Stimulating ADH secretion: the importance of cardiac permeability and reflex
With a decrease in blood volume, the concentration of ADH rapidly increases. Thus, with a severe decrease in blood volume, cardiac reflexes play an important role in stimulating ADH secretion.
Cardiac permeability and reflex stimulate ADH secretion
As shown in the figure, either a decrease in blood volume or an increase in extracellular fluid osmotic pressure stimulates ADH secretion. However, ADH is significantly more sensitive to small changes in osmotic pressure than changes with a similar percentage in blood volume. For example, a change in plasma osmolality of only 1% is sufficient to increase ADH concentrations. In contrast, after blood loss, plasma ADH concentrations do not change significantly until blood volume is decreased by about 10%. With a further decrease in blood volume, the concentration of ADH rapidly increases. Thus, with a severe decrease in blood volume, cardiac reflexes play an important role in stimulating ADH secretion.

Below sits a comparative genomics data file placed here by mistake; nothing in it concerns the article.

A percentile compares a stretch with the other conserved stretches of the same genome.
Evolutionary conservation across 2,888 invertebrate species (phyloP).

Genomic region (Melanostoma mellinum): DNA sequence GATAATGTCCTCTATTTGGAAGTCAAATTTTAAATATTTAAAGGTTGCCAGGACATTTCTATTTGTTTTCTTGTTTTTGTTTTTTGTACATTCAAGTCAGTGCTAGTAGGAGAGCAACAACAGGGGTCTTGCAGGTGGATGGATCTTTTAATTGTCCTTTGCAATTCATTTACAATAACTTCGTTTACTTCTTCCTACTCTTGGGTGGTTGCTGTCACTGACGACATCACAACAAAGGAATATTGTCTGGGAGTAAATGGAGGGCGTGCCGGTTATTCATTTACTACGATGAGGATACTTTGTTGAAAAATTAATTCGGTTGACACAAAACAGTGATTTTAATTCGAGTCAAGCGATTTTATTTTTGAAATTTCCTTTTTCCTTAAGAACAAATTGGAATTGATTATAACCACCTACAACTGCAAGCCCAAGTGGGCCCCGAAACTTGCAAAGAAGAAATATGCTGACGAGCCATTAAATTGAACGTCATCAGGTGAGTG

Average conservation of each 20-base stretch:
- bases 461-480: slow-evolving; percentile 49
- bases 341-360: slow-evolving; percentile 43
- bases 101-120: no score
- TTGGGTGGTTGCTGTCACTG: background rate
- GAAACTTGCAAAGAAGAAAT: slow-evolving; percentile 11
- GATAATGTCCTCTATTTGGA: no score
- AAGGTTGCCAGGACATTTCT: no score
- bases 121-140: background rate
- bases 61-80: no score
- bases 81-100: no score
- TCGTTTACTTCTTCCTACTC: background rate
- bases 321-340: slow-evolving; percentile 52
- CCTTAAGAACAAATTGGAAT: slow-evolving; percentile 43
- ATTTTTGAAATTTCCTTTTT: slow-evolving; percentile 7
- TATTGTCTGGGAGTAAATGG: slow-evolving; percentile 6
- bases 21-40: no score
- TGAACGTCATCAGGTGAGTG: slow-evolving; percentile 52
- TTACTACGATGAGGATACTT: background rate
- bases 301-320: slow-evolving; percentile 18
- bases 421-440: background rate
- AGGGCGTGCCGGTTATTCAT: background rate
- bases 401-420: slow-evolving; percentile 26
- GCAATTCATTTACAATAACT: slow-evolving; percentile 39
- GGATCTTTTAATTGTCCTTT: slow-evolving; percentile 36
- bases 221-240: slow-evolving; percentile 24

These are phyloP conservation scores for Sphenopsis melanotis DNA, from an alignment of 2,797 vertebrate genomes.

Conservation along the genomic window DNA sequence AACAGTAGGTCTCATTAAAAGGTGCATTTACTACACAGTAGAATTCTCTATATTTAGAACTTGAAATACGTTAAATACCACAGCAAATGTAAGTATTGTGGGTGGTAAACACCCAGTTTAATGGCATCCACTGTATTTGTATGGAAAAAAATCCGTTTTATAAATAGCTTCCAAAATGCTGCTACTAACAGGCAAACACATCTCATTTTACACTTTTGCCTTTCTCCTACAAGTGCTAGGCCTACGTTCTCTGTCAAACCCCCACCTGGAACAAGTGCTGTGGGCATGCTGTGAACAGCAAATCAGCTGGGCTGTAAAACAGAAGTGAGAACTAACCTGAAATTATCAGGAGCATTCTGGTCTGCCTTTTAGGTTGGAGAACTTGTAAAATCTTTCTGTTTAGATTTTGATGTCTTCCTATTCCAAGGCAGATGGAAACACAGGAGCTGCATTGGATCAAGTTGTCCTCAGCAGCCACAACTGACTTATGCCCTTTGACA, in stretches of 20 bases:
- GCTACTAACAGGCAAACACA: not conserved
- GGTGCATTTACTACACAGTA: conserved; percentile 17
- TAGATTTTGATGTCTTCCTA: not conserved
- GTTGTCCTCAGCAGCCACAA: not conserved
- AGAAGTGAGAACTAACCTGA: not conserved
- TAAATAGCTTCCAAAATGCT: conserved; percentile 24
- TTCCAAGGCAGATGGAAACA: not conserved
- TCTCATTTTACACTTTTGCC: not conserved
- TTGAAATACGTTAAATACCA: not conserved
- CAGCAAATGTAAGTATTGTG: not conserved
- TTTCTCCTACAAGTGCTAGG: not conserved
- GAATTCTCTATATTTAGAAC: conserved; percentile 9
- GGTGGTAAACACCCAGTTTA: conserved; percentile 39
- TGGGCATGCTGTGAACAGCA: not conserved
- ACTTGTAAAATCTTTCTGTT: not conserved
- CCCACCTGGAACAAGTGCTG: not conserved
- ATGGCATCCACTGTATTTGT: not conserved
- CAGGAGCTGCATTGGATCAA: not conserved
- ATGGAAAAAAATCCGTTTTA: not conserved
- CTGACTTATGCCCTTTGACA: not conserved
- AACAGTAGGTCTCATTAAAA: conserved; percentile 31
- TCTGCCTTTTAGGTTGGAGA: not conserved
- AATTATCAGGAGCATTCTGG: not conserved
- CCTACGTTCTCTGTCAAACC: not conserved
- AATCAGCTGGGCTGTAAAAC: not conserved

Figure. The effect of an increase in plasma osmolality or a decrease in blood volume to the plasma concentration (P) of antidiuretic hormone (ADH), also known as arginine vasopressin (AVP).
Board. Control ADH secretion
The usual adjustment of ADH secretion in simple dehydration is done mainly by changes in plasma osmolality. A decrease in blood volume, however, greatly increases the ADH response to an increase in osmotic pressure.
Other ADH-secreting stimuli
ADH secretion can also be increased or decreased by other stimuli to the central nervous system, as well as by various drugs and hormones, as shown in the table. For example, nausea is a powerful stimulus for the release of ADH, which can rise up to 100 times normal after vomiting. Additionally, drugs like nicotine and morphine stimulate the release of ADH, while some drugs, such as alcohol, inhibit ADH release. The apparent urination that occurs after drinking alcohol is partly due to the inhibition of ADH release.